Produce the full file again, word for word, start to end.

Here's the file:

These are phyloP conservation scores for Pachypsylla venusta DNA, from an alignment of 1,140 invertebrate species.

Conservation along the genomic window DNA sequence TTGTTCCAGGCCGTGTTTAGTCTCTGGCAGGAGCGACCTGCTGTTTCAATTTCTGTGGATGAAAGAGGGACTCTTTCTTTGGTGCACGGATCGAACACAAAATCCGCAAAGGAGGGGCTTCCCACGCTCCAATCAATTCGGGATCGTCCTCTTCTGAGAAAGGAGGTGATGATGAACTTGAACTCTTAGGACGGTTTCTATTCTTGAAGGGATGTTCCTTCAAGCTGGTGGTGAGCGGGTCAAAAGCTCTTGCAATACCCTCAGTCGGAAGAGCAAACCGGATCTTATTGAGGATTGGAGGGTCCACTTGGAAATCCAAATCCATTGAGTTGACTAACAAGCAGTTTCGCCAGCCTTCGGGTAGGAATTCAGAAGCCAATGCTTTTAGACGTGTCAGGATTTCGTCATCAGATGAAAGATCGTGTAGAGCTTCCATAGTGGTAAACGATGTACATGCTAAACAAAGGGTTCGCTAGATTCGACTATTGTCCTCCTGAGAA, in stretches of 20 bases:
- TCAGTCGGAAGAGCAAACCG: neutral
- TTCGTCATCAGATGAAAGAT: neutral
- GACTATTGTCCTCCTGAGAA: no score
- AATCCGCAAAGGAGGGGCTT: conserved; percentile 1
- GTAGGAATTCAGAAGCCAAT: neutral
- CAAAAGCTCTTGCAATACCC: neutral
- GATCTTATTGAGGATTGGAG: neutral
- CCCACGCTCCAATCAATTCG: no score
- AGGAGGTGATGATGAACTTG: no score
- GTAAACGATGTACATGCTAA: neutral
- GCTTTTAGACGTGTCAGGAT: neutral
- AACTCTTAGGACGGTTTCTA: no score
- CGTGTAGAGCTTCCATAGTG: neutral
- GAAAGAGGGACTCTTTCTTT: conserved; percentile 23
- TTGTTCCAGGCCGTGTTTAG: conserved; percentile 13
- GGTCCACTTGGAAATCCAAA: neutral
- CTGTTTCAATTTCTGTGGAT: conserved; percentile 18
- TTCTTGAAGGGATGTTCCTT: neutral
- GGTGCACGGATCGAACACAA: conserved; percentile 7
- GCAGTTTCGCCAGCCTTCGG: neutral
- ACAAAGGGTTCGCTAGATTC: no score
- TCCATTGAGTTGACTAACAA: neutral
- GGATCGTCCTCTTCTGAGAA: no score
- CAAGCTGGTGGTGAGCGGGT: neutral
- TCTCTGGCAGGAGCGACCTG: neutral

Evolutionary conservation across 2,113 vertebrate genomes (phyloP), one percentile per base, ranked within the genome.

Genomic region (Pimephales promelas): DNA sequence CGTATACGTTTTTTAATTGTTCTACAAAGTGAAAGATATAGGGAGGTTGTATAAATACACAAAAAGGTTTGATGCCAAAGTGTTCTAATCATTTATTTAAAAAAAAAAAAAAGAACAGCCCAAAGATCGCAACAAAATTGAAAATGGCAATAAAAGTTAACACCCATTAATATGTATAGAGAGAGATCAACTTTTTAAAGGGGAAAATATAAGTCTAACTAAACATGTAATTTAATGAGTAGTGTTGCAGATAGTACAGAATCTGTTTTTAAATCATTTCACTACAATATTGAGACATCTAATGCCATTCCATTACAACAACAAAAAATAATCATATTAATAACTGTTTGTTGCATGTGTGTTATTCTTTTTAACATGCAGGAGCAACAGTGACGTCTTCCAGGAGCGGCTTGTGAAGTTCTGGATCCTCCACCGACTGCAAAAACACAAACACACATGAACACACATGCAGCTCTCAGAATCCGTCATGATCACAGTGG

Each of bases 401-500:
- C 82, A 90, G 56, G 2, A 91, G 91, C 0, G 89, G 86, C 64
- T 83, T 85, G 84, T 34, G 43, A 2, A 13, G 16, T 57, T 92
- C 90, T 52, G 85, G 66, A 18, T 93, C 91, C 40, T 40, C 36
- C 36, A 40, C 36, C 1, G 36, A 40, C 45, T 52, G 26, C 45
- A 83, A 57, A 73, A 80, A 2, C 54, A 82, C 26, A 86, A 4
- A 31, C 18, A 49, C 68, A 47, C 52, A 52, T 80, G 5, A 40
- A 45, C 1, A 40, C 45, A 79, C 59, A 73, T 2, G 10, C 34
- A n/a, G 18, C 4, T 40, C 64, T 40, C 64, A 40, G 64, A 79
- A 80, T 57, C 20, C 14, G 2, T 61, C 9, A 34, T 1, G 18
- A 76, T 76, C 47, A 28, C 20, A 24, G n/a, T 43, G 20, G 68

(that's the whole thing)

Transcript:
These are phyloP conservation scores for Pachypsylla venusta DNA, from an alignment of 1,140 invertebrate species.

Conservation along the genomic window DNA sequence TTGTTCCAGGCCGTGTTTAGTCTCTGGCAGGAGCGACCTGCTGTTTCAATTTCTGTGGATGAAAGAGGGACTCTTTCTTTGGTGCACGGATCGAACACAAAATCCGCAAAGGAGGGGCTTCCCACGCTCCAATCAATTCGGGATCGTCCTCTTCTGAGAAAGGAGGTGATGATGAACTTGAACTCTTAGGACGGTTTCTATTCTTGAAGGGATGTTCCTTCAAGCTGGTGGTGAGCGGGTCAAAAGCTCTTGCAATACCCTCAGTCGGAAGAGCAAACCGGATCTTATTGAGGATTGGAGGGTCCACTTGGAAATCCAAATCCATTGAGTTGACTAACAAGCAGTTTCGCCAGCCTTCGGGTAGGAATTCAGAAGCCAATGCTTTTAGACGTGTCAGGATTTCGTCATCAGATGAAAGATCGTGTAGAGCTTCCATAGTGGTAAACGATGTACATGCTAAACAAAGGGTTCGCTAGATTCGACTATTGTCCTCCTGAGAA, in stretches of 20 bases:
- TCAGTCGGAAGAGCAAACCG: neutral
- TTCGTCATCAGATGAAAGAT: neutral
- GACTATTGTCCTCCTGAGAA: no score
- AATCCGCAAAGGAGGGGCTT: conserved; percentile 1
- GTAGGAATTCAGAAGCCAAT: neutral
- CAAAAGCTCTTGCAATACCC: neutral
- GATCTTATTGAGGATTGGAG: neutral
- CCCACGCTCCAATCAATTCG: no score
- AGGAGGTGATGATGAACTTG: no score
- GTAAACGATGTACATGCTAA: neutral
- GCTTTTAGACGTGTCAGGAT: neutral
- AACTCTTAGGACGGTTTCTA: no score
- CGTGTAGAGCTTCCATAGTG: neutral
- GAAAGAGGGACTCTTTCTTT: conserved; percentile 23
- TTGTTCCAGGCCGTGTTTAG: conserved; percentile 13
- GGTCCACTTGGAAATCCAAA: neutral
- CTGTTTCAATTTCTGTGGAT: conserved; percentile 18
- TTCTTGAAGGGATGTTCCTT: neutral
- GGTGCACGGATCGAACACAA: conserved; percentile 7
- GCAGTTTCGCCAGCCTTCGG: neutral
- ACAAAGGGTTCGCTAGATTC: no score
- TCCATTGAGTTGACTAACAA: neutral
- GGATCGTCCTCTTCTGAGAA: no score
- CAAGCTGGTGGTGAGCGGGT: neutral
- TCTCTGGCAGGAGCGACCTG: neutral

Evolutionary conservation across 2,113 vertebrate genomes (phyloP), one percentile per base, ranked within the genome.

Genomic region (Pimephales promelas): DNA sequence CGTATACGTTTTTTAATTGTTCTACAAAGTGAAAGATATAGGGAGGTTGTATAAATACACAAAAAGGTTTGATGCCAAAGTGTTCTAATCATTTATTTAAAAAAAAAAAAAAGAACAGCCCAAAGATCGCAACAAAATTGAAAATGGCAATAAAAGTTAACACCCATTAATATGTATAGAGAGAGATCAACTTTTTAAAGGGGAAAATATAAGTCTAACTAAACATGTAATTTAATGAGTAGTGTTGCAGATAGTACAGAATCTGTTTTTAAATCATTTCACTACAATATTGAGACATCTAATGCCATTCCATTACAACAACAAAAAATAATCATATTAATAACTGTTTGTTGCATGTGTGTTATTCTTTTTAACATGCAGGAGCAACAGTGACGTCTTCCAGGAGCGGCTTGTGAAGTTCTGGATCCTCCACCGACTGCAAAAACACAAACACACATGAACACACATGCAGCTCTCAGAATCCGTCATGATCACAGTGG

Each of bases 401-500:
- C 82, A 90, G 56, G 2, A 91, G 91, C 0, G 89, G 86, C 64
- T 83, T 85, G 84, T 34, G 43, A 2, A 13, G 16, T 57, T 92
- C 90, T 52, G 85, G 66, A 18, T 93, C 91, C 40, T 40, C 36
- C 36, A 40, C 36, C 1, G 36, A 40, C 45, T 52, G 26, C 45
- A 83, A 57, A 73, A 80, A 2, C 54, A 82, C 26, A 86, A 4
- A 31, C 18, A 49, C 68, A 47, C 52, A 52, T 80, G 5, A 40
- A 45, C 1, A 40, C 45, A 79, C 59, A 73, T 2, G 10, C 34
- A n/a, G 18, C 4, T 40, C 64, T 40, C 64, A 40, G 64, A 79
- A 80, T 57, C 20, C 14, G 2, T 61, C 9, A 34, T 1, G 18
- A 76, T 76, C 47, A 28, C 20, A 24, G n/a, T 43, G 20, G 68